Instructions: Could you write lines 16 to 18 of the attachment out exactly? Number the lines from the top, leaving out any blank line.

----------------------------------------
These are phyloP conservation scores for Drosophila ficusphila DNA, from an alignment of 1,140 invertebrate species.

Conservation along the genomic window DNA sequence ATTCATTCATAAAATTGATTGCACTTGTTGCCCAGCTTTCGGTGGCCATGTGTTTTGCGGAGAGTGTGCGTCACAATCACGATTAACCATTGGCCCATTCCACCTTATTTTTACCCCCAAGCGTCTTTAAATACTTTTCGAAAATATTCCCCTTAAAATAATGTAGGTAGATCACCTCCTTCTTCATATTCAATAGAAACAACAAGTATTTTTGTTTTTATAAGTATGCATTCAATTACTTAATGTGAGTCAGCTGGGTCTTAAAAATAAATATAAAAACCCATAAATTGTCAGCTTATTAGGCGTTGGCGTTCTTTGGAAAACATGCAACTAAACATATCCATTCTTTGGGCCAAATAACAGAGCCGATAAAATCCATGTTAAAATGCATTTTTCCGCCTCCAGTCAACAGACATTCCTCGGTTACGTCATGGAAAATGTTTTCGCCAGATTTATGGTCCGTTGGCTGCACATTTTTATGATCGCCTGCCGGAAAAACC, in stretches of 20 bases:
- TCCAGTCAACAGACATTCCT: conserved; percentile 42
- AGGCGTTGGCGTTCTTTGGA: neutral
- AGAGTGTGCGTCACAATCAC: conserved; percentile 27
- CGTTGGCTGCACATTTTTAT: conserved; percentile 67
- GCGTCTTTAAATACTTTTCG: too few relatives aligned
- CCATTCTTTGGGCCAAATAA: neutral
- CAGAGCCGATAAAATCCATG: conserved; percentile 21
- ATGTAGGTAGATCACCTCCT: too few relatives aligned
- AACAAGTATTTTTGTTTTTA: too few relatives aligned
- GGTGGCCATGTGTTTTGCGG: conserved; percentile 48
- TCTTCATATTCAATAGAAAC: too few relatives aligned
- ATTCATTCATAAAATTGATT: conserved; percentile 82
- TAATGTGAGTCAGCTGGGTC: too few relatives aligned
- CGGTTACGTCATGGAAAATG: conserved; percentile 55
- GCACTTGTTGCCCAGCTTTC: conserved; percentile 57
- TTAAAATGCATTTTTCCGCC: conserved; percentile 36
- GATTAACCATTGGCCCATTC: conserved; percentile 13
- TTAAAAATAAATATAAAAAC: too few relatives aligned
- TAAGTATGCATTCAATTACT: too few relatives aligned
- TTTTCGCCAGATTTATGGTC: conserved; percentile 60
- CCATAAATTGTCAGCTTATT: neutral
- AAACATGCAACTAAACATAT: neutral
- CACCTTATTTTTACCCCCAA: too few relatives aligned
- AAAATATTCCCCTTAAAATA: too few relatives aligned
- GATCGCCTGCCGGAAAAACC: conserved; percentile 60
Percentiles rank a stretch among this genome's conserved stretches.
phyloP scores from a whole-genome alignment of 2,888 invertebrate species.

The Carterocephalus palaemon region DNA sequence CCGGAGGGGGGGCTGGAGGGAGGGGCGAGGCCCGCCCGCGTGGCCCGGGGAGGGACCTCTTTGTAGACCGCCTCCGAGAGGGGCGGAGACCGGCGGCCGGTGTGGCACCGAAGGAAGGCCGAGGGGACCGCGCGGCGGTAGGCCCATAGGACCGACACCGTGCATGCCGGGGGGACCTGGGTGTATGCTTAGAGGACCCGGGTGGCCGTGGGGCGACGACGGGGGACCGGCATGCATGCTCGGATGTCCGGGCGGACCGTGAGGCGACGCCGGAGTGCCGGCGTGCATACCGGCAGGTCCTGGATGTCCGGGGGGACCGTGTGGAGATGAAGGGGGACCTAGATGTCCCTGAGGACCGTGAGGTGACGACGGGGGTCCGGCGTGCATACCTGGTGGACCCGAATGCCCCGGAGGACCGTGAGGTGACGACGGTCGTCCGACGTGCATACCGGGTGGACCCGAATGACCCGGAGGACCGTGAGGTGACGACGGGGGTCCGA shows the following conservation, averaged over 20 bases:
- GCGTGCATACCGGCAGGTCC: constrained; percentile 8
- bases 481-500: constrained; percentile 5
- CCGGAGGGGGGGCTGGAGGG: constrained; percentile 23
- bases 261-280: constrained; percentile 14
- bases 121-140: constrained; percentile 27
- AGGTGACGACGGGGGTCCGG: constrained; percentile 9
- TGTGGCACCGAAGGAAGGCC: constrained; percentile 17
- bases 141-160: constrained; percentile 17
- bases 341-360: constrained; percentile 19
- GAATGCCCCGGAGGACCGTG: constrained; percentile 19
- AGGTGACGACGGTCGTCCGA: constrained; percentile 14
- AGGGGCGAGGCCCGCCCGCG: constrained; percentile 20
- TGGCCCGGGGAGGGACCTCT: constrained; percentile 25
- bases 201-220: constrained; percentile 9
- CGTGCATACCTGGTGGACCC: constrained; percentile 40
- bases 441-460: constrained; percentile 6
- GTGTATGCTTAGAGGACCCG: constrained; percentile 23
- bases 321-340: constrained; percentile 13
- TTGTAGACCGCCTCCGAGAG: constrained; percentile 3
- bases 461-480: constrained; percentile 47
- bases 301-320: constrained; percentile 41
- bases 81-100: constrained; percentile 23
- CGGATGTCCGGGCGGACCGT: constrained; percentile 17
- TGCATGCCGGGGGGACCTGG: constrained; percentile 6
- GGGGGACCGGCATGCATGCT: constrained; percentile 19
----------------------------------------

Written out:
- CGGTTACGTCATGGAAAATG: conserved; percentile 55
- GCACTTGTTGCCCAGCTTTC: conserved; percentile 57
- TTAAAATGCATTTTTCCGCC: conserved; percentile 36